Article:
I got talking to the long neck ladies and they told me “Our province is very distant from here and we are working at Inle to help support our families”. They ranged in age from 15 to 68 and had been living at Inle for a couple of years weaving bags and promoting their handicrafts. They told me the current shop they work with gives them a 60% cut of all sales, which they said was so much better than the deal they had at a previous shop that was only giving them 10%.

I asked the younger ones how they felt about having the number of rings they wore increased until they wore the same as the oldest woman with them. They said “We are happy enough, it is our tradition and we honour this for our parents. We still think it looks beautiful and it also helps us support our families because people are curious about us.” They then told me the shopkeeper’s bottom price for their bags, saying, “She will start at this price, but will go as low as this price. No matter how much you pay her she will give us a 60%!c(MISSING)ut of the bottom price” so with that info in mind I purchased some of their lovely bags.

Pagoda visiting, Chats with Elders and Monks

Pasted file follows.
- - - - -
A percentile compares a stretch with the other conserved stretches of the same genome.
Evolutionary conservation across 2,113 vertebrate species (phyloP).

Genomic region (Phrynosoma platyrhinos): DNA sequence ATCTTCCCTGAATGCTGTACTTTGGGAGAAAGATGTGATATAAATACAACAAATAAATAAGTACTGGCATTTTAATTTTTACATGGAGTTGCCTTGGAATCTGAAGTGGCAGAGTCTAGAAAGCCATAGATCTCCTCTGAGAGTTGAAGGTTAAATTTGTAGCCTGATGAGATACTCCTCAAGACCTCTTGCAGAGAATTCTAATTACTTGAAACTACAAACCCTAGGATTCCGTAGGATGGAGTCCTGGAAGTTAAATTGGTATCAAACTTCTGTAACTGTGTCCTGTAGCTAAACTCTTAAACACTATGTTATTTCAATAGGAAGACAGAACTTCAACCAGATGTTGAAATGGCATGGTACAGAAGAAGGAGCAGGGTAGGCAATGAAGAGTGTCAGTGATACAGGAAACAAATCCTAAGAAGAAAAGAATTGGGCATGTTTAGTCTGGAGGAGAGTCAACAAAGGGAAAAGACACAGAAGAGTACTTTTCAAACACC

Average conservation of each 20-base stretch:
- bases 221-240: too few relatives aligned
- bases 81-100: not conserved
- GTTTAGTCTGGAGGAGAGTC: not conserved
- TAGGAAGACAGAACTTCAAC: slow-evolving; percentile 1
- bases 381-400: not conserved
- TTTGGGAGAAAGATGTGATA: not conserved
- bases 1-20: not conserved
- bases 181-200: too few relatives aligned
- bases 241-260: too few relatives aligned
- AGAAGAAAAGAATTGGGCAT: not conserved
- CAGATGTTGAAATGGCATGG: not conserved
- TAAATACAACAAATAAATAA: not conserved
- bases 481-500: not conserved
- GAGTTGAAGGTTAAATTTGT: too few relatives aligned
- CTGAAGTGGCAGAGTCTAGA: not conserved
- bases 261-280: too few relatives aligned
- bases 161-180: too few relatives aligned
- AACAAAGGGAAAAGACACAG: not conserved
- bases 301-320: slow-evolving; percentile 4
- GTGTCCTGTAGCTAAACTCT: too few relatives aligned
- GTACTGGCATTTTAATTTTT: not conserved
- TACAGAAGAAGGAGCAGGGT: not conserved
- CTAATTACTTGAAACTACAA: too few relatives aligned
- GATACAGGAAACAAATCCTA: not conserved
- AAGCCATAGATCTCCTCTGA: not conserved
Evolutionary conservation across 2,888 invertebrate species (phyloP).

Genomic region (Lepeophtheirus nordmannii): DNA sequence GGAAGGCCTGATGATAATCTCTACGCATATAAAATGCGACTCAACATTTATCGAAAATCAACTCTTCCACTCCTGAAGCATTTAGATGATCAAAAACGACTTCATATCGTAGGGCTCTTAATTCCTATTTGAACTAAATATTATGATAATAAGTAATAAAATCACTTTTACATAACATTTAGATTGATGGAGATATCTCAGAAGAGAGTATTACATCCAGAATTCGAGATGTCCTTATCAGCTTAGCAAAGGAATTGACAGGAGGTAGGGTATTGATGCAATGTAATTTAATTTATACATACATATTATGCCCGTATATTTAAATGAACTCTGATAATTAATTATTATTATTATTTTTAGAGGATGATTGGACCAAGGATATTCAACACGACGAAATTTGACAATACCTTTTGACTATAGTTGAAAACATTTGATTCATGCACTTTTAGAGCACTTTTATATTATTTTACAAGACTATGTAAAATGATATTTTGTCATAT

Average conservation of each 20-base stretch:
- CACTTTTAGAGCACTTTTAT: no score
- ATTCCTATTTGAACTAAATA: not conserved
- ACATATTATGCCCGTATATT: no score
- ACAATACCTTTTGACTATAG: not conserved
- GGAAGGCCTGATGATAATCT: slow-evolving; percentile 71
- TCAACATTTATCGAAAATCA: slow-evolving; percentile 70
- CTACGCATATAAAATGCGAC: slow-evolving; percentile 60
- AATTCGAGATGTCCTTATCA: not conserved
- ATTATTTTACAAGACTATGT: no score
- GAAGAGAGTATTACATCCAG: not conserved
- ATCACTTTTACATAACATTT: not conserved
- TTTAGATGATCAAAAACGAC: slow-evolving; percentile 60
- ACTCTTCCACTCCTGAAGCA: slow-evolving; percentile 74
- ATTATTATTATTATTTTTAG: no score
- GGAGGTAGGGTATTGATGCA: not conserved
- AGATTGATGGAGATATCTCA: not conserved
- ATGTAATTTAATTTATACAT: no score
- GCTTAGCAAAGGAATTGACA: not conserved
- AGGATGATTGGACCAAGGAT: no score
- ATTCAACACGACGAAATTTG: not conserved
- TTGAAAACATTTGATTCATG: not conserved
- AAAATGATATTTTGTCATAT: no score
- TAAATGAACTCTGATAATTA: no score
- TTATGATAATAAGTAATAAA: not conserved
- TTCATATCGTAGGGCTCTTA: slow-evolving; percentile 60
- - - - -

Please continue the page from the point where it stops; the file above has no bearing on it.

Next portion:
We had a big day of visits to Pagodas; this is one activity you get to do plenty of on a trip to Myanmar. Back in Sydney, Buddhist temples are few and far between, here it would be hard to look out across the horizon and not see a handful of Pagodas.

The Phaung Daw Oo Pagoda, famous for its five Buddha images which have some much gold leaf rubbed on them they are now hardly identifiable as Buddha statues. Nga Phe Chaung Monastery is known for its 250 year old wooden architecture. It is also known as the “Jumping Cat Monastery”.

At one of the temples we sat talking with the village elders who were responsible for the upkeep of the temple and also the organising of the festivities. They told us a lot about the history of the area and how lucky we were to be there on this particular day when the Buddha images were being towed on the lake. They gave Lorenza a nice booklet about the temple in English and suggested we should return again in the next few years and enjoy the festival with them again. When we said our farewells they said “We are happy to share our good fortune with you, please come back”.